(This is part of a series of posts based on interviews with Loni Mc Collin, MScCN, Clinical Herbalist and Nutritionist at Knowles Apothecary in Kensington, MD. You can find more information about Loni and her work, or schedule a consultation, through her website, www.lonimccollin.com)
As Loni noted in our interview, the Body Burden refers to the amount of chemicals that have accumulated within the adipose tissue and the fat tissue or in the body’s organs. Chapter 2 of my e-book, The Little Guidebook for Green Moms & Dads: how daily exposure to chemical toxins is hurting your kids (and what you can do about it) has more information about the body burden and how it affects the health of children (and adults). Because many of the toxic chemicals we are exposed to accumulate in fatty tissue, decreasing exposure is especially a concern with children.
Children’s bodies are not only still growing, but they typically contain a higher fat content that adults’ bodies do. Many of the clinical studies that have been performed on diverse populations around the world have demonstrated that the bodies of children contain a higher amount of harmful chemicals than adult bodies do. People who are overweight, pregnant women, and people who have suppressed or compromised immune systems also have a greater body burden than those who are not overweight, pregnant, or who have strong immune systems.
Surprisingly, being thin does not necessarily mean that you have less of a body burden than someone who is overweight The bodies of some thin people are flabby, lack muscle, and contain too much fat. Such people are “skinny fat”, or MONW (metabolically obese normal weight). A “skinny fat” person may even have more of a body burden than an overweight person who has taken steps to reduce her exposure to toxic chemicals.
So how do you know if you carry a heavy body burden? Should you be tested?
Body burden testing is referred to as biomonitoring. It is expensive and complicated: $10,000 or more for the series of tests you first must design with your doctor, then undertake in multiple labs. You may need urine, saliva, or blood tests, or all three. In fact, there is no standard body burden test out there. For these reasons alone, most people are unable to undertake body burden testing, unless they become part of a clinical study that offers it, or they have deep pockets or employers that are willing to foot the bill.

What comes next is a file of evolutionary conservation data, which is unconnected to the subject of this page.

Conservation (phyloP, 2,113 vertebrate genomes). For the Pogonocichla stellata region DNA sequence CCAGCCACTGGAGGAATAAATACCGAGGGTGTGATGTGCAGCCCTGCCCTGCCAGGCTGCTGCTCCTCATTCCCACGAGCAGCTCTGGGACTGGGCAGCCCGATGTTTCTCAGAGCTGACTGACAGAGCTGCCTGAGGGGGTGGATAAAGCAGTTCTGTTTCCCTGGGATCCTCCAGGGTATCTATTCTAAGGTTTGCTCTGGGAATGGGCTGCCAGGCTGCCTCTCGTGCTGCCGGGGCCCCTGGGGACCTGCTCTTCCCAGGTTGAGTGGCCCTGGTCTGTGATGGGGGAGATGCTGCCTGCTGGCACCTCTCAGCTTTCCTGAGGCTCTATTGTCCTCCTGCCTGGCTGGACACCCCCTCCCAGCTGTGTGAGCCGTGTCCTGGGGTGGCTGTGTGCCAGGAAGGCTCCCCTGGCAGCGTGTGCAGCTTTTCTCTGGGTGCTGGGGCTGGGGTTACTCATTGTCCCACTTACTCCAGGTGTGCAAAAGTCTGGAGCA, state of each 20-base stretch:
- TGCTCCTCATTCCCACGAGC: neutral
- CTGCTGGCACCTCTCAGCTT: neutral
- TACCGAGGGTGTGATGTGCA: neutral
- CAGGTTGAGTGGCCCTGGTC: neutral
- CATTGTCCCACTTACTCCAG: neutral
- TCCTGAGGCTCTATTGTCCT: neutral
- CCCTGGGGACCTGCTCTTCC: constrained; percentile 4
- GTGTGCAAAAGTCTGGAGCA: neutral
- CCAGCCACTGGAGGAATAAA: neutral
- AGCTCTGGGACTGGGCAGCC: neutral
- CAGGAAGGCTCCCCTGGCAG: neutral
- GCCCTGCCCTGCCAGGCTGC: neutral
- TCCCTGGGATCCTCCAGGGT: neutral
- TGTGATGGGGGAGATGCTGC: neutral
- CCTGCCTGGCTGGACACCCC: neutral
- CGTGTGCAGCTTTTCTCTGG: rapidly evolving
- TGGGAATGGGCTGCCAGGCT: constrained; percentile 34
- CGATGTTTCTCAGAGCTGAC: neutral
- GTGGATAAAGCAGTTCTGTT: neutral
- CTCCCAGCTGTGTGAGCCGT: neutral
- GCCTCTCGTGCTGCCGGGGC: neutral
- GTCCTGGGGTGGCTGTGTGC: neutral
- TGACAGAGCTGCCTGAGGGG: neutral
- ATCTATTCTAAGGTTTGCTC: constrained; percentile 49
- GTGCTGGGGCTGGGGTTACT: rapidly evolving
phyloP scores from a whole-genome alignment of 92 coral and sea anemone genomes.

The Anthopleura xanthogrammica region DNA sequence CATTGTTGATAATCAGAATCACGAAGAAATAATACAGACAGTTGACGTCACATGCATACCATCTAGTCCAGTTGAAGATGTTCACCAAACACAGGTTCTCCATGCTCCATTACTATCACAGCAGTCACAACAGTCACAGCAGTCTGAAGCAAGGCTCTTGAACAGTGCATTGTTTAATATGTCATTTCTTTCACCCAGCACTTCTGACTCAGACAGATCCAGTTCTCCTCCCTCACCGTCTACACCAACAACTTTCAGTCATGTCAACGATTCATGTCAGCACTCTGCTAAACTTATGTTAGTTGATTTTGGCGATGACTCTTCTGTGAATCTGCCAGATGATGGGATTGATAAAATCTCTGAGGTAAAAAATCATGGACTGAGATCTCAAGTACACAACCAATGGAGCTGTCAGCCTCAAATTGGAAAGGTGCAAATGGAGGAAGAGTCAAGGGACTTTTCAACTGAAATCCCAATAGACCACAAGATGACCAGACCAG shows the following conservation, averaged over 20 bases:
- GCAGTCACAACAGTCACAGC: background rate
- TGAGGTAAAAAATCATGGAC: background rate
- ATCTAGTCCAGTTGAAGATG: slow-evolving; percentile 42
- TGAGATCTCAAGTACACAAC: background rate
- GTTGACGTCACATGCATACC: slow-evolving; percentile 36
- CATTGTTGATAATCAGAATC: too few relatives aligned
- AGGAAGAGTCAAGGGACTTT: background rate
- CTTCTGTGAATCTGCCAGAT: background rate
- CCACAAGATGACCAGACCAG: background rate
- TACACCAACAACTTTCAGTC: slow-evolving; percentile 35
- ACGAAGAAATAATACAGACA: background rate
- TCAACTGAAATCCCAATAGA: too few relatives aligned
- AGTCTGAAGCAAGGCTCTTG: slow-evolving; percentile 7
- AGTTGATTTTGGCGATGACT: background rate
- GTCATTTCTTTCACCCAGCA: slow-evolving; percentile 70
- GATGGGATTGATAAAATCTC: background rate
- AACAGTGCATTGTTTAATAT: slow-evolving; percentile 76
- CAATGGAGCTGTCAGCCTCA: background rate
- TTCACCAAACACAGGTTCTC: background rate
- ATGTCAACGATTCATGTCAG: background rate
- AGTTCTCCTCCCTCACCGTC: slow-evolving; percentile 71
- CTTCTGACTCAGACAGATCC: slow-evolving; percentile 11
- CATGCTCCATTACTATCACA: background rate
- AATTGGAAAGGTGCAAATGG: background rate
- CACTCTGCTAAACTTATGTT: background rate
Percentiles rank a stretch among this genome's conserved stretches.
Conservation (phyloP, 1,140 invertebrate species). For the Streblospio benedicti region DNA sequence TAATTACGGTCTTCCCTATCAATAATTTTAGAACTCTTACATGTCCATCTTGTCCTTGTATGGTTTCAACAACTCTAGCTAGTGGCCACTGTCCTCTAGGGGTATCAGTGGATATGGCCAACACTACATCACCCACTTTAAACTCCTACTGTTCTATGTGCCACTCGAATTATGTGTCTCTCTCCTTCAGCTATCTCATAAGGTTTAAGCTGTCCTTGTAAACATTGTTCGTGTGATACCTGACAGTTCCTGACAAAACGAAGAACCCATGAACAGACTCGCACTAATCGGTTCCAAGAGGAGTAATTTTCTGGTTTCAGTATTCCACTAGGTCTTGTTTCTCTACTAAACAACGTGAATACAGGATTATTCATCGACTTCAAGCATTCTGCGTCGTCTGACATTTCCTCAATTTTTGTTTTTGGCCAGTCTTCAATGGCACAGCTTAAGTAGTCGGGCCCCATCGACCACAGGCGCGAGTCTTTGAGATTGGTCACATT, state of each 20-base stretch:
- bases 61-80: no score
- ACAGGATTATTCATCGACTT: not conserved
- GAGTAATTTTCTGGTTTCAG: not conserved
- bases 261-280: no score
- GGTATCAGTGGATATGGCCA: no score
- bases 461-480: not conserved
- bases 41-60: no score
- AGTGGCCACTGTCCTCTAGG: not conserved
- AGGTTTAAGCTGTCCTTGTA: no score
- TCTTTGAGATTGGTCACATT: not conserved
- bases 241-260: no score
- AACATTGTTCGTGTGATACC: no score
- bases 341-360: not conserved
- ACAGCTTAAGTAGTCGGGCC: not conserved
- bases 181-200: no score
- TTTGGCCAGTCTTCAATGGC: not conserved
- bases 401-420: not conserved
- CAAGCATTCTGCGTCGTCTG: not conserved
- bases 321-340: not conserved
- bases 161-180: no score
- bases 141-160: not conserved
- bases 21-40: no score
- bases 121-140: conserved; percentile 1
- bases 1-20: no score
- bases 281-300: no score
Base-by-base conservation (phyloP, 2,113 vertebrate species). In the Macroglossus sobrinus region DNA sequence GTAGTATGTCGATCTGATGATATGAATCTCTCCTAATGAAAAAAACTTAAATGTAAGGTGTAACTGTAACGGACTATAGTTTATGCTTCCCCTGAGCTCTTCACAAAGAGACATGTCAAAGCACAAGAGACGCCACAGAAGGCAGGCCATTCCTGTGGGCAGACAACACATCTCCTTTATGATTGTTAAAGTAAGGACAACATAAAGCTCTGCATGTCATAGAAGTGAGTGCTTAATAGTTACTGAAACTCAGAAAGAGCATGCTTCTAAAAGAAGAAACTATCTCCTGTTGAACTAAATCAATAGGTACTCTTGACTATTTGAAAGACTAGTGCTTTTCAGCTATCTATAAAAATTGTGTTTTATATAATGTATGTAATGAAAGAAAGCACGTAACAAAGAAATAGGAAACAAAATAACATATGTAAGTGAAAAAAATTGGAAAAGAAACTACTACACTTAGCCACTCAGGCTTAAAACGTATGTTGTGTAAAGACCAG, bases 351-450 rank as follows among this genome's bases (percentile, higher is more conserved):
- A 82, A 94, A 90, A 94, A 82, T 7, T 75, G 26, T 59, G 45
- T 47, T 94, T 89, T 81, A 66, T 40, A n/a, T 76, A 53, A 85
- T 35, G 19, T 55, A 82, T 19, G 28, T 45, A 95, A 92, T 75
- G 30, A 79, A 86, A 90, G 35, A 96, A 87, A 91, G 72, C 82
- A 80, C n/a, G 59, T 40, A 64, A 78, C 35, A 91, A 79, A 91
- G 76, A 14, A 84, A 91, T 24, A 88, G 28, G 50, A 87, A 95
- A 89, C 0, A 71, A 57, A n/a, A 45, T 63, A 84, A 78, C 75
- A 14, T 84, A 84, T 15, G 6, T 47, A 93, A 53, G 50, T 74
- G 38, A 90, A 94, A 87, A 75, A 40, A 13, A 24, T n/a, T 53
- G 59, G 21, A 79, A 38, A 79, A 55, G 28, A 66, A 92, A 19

In Loni’s opinion, bio-monitoring tests may not be all that helpful. Unless someone has a serious health issue at hand and she really needs to know what is causing it, she advises clients not to worry about finding out about exactly how much of exactly what chemicals they have in their bodies. This would be true even for someone with cancer, unless that person was having a hard time following through on dietary changes, or was experiencing extreme side effects from chemotherapy. What is more helpful, she says, is learning about the carotenoid levels in your body, and your antioxidant levels, because those are the things that are going to enable you to fight and get rid of harmful chemicals. Testing for lead or mercury is also important because these chemicals can affect all kinds of quality of life issues, especially for young people. Otherwise, we should all assume that we are being exposed to chemicals that are potentially or actually toxic to our bodies.
So what can you do about it?
Since we have focused here on how fat in the body stores chemicals, it’s important to note that losing at least a modest amount of weight should be a goal for those who are carrying extra fat in their bodies. As Loni says, by doing this, you can also lose some of your body burden. However, this should not be a fast process: rapid weight loss can lead to all kinds of unwanted health complications, in part because shedding toxins from the body too fast can lead to unpleasant symptoms like nausea, headaches, fever, sleeplessness, and skin rashes, which last for over a week. Your immune system goes into overdrive, leaving you feeling run down. It can even cause death, as the tragic story of the University of Michigan wrestler Jeff Reese back in 1997 demonstrated. Of course, there are those who say that there is no such thing as losing weight too fast, and that the problem lies in the method used to lose the weight (this was true of Reese’s death).
For children who are overweight, and even those who are of a normal, healthy weight, physical activity and healthy eating are very important. As Loni points out, there’s more fat on their little bodies, and they need more fat in their diets. Try to feed them products that are as clean as possible as often as possible, especially when it comes to fatty products like milk, butter, cheese, and other dairy foods. And when that’s not possible, you want to try to get them as active as they can be (this can include bouncing on a trampoline! A mini version can be purchased on Amazon.com as little as $30). Physical activity boosts the lymphatic system, which houses metabolic toxins at the cellular level. It gets lymph moving through the lymph nodes and into the kidneys and liver, which can then do their work of eliminating toxins from the body.
Aside from losing weight and engaging regularly in exercise that is aerobic and strength-training, there are many things you can do to reduce your body burden. In the previous post I wrote about the importance of switching to non-toxic cleaning and disinfecting products in your home. Upcoming posts will discuss things like detoxing pros and cons, vitamin therapies, incorporating culinary herbs that rid the body of toxins into your cooking, choosing the right kinds of foods and food combinations, seasonal eating, exercise and other kinds of physical activities, complementary medicine, and the debate over eating organic.
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